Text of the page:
Here's my nylon fishing line stretched from the position of the 12th course octave on the bridge. I know how far away I want that string to be from the 11th course bass string, and I know how high I want it to be in relation to the nut slot on the rider. This alignment looks good to me--I'm going to heat up my glue, and get this bass rider glued into the peg box.

Here are all the pieces. Along with three c-clamps, I've got a small piece of spruce to protect the front of the foot, and a small shaped caul that fits in the back end of the rider. There's also a thick piece of spruce on the back of the peg box, to protect it during clamping.

The length of the foot means that unlike the chanterelle tuner, the bass rider needs to be clamped in place.

When the glue has dried and I've cleared the excess away next morning, I can carve the piece in. I hold it on a piece of leather in my lap and work mainly with the small, curved-blade violinmaker's knife across the grain. 

I like the textured surface I get with that knife--it allows me to see the developing shape pretty clearly, and I can get a good overall form before moving on to finishing tools.
The tools I use for that part of the process are a set of Japanese finger rasps from Lee Valley Tools; fine files; and small curved scrapers.
I like the finger rasps--they cut well but aren't too aggressive, and leave a nice surface that can be finished with scrapers.

Here's my result: I think it's an elegant shape. The front leg needs to balance lightness with strength, as do the cheeks, and the width of the rider must gracefully taper to width of the peg box cheek into which it's glued. In addition, that teardrop cutaway wants elegant curves and well-chamfered edges (and I quite like the way it mimics, a little, the shape of the chanterelle tuner on the far side of the peg box.)
It's a lot of fun to sit down and carve something like this, and actually figure out the shape of the thing by doing it. It's a process of continual discovery, a period of intense looking and observing--turning the thing in your hands, adjusting the light source, seeing how the curves and recurves work and evolve, trying to get a sense of the overall visual and physical balance. It's a very satisfying experience, one of the most satisfying of my whole lute making practice.

Of course, I'm greatly assisted in this work by the set of photographs I have of the Paris Schelle, some of which you see in the photo above. These were taken by Grant Tomlinson on one of his European research trips in the 1970s and 1980s. It's been my privilege throughout my professional career as a lute maker to have had ready access to Grant's entire collection of his photographs of historical lutes. I've also benefitted immensely by having access to the notes Grant wrote on those trips for all the lutes that he examined. He looked at instruments in museum collections in England, France, Italy, Germany, Belgium; dozens and dozens of instruments altogether, a real treasure trove of information. Many of the dimensions of the lute I'm telling you about building were adapted from measurements that Grant took in his travels. And, of course, the photos are extremely helpful in puzzling out shapes and details. I owe Grant a ton; I owe Grant a house.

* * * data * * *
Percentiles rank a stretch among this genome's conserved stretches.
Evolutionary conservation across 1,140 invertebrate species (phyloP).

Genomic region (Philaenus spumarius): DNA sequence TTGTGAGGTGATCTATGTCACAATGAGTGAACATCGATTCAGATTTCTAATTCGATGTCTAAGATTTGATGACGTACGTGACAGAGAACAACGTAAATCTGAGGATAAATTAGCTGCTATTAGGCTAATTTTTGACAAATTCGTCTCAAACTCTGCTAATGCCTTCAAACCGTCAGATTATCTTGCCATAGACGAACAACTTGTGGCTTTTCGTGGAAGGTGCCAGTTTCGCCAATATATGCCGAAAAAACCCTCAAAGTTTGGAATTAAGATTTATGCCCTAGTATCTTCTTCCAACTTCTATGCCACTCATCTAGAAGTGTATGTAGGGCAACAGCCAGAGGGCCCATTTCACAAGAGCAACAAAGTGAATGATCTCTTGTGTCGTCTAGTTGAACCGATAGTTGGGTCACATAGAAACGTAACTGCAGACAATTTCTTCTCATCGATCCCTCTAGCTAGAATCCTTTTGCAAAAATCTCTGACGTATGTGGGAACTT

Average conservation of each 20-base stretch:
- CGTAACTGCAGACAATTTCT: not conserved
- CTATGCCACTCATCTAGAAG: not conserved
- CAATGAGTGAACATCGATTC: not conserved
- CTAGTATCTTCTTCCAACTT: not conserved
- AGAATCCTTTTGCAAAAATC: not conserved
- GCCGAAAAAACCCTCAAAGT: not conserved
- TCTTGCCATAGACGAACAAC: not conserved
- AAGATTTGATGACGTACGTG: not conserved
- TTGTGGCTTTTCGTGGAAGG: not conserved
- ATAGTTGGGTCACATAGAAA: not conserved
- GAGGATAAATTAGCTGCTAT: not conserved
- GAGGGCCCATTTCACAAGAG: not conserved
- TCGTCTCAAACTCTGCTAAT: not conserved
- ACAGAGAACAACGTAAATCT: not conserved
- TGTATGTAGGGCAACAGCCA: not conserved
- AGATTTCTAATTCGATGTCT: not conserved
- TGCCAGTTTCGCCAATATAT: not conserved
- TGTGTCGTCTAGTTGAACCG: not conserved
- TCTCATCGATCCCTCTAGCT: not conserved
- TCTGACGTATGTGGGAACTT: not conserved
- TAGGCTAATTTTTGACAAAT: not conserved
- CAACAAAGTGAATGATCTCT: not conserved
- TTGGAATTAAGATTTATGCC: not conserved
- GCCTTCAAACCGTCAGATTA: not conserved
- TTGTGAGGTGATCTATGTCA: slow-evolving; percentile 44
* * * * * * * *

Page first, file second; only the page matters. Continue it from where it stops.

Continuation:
Let me ask you a question. After reading that last paragraph, are you not the least bit jealous of me, and the access I've had to all this wonderful information about historical lutes?

Well, you needn't be. At least, you'll only have to be jealous of me for a little while longer. A few years ago, Grant approached the Lute Society of America and offered to give it his archive: hundreds of photos, and hundreds of pages of hand-written notes, on dozens and dozens of historical lutes. The LSA accepted, and for a few years now, Grant and Phil Rukavina, the LSA's web master, have been toiling away at scanning the pages of Grant's notebook, digitizing photo negatives (many of which had never been printed before), and getting the results up online. I know that it's been a great deal of work, for both of them, and I know that not quite all the work is done yet. However... a little bird has told me that the work is finally nearing completion, and in a little while, the whole world of lute makers will have access to this invaluable resource. I don't yet have a date, but when the launch happens, I will let you know. So please stay tuned.

But enough talk! Back to lute making. What's left to do is get this peg box, with all its encrustations, onto the neck of the lute.

I've sized a number of times, with hot glue size, the base of the peg box, and the rebate for the peg box in the neck of the lute. When that size has dried--next morning--I re-flatten the peg box and re-fit it in the rebate. 
My final fit. I'll warm up my glue, and get set up.

Here's my peg box gluing jig: just a piece of ply with cork lining the underside, and an angled block screwed on. I use the jig for pretty much all my peg box gluing jobs--depending on the lute, I'll swap out the block for one with a different angle. I also need to adjust the distance of the block from the end of the neck, again, depending on the lute.

This is pretty much the whole set-up. Four cam clamps on the back end of the jig, one up near the peg box rebate. That should be enough clamping pressure to keep the thing from pulling forward when I glue in the peg box and put clamps on it.

One feature I might draw your attention to here is the pair of wedges I've placed between the edges of the jig and the edges of the neck. I need them because of the fingerboard's rather extreme curvature. (If I use this jig on a renaissance lute, the flatter fingerboard means I don't need the wedges.)